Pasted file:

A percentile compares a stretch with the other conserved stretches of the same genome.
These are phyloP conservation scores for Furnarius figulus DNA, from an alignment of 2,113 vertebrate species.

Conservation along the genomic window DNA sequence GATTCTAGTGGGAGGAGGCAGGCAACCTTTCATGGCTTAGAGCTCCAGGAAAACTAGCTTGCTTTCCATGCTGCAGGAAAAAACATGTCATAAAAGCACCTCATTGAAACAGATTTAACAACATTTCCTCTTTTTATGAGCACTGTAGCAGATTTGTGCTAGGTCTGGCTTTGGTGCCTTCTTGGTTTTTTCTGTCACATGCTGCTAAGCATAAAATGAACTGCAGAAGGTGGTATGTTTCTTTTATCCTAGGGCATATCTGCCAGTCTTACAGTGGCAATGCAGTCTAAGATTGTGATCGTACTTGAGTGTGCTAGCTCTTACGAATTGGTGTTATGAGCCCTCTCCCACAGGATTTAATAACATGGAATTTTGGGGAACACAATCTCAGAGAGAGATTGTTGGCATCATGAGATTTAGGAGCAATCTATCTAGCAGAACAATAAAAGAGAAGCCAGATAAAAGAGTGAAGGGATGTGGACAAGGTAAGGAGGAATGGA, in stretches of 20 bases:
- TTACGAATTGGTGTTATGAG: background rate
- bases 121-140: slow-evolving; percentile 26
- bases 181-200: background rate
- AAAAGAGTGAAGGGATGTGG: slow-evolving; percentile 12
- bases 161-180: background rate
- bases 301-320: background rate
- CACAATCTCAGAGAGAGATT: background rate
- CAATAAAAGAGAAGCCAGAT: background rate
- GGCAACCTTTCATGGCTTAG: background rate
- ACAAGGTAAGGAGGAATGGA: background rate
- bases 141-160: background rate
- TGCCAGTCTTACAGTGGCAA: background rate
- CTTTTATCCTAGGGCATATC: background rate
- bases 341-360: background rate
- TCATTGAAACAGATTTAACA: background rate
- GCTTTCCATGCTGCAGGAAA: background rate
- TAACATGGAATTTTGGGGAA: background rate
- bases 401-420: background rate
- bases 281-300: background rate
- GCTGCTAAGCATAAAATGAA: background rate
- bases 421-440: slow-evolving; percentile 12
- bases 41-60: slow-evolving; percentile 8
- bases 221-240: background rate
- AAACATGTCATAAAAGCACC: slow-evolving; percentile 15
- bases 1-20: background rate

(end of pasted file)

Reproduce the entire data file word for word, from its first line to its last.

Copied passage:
A percentile compares a stretch with the other conserved stretches of the same genome.
These are phyloP conservation scores for Furnarius figulus DNA, from an alignment of 2,113 vertebrate species.

Conservation along the genomic window DNA sequence GATTCTAGTGGGAGGAGGCAGGCAACCTTTCATGGCTTAGAGCTCCAGGAAAACTAGCTTGCTTTCCATGCTGCAGGAAAAAACATGTCATAAAAGCACCTCATTGAAACAGATTTAACAACATTTCCTCTTTTTATGAGCACTGTAGCAGATTTGTGCTAGGTCTGGCTTTGGTGCCTTCTTGGTTTTTTCTGTCACATGCTGCTAAGCATAAAATGAACTGCAGAAGGTGGTATGTTTCTTTTATCCTAGGGCATATCTGCCAGTCTTACAGTGGCAATGCAGTCTAAGATTGTGATCGTACTTGAGTGTGCTAGCTCTTACGAATTGGTGTTATGAGCCCTCTCCCACAGGATTTAATAACATGGAATTTTGGGGAACACAATCTCAGAGAGAGATTGTTGGCATCATGAGATTTAGGAGCAATCTATCTAGCAGAACAATAAAAGAGAAGCCAGATAAAAGAGTGAAGGGATGTGGACAAGGTAAGGAGGAATGGA, in stretches of 20 bases:
- TTACGAATTGGTGTTATGAG: background rate
- bases 121-140: slow-evolving; percentile 26
- bases 181-200: background rate
- AAAAGAGTGAAGGGATGTGG: slow-evolving; percentile 12
- bases 161-180: background rate
- bases 301-320: background rate
- CACAATCTCAGAGAGAGATT: background rate
- CAATAAAAGAGAAGCCAGAT: background rate
- GGCAACCTTTCATGGCTTAG: background rate
- ACAAGGTAAGGAGGAATGGA: background rate
- bases 141-160: background rate
- TGCCAGTCTTACAGTGGCAA: background rate
- CTTTTATCCTAGGGCATATC: background rate
- bases 341-360: background rate
- TCATTGAAACAGATTTAACA: background rate
- GCTTTCCATGCTGCAGGAAA: background rate
- TAACATGGAATTTTGGGGAA: background rate
- bases 401-420: background rate
- bases 281-300: background rate
- GCTGCTAAGCATAAAATGAA: background rate
- bases 421-440: slow-evolving; percentile 12
- bases 41-60: slow-evolving; percentile 8
- bases 221-240: background rate
- AAACATGTCATAAAAGCACC: slow-evolving; percentile 15
- bases 1-20: background rate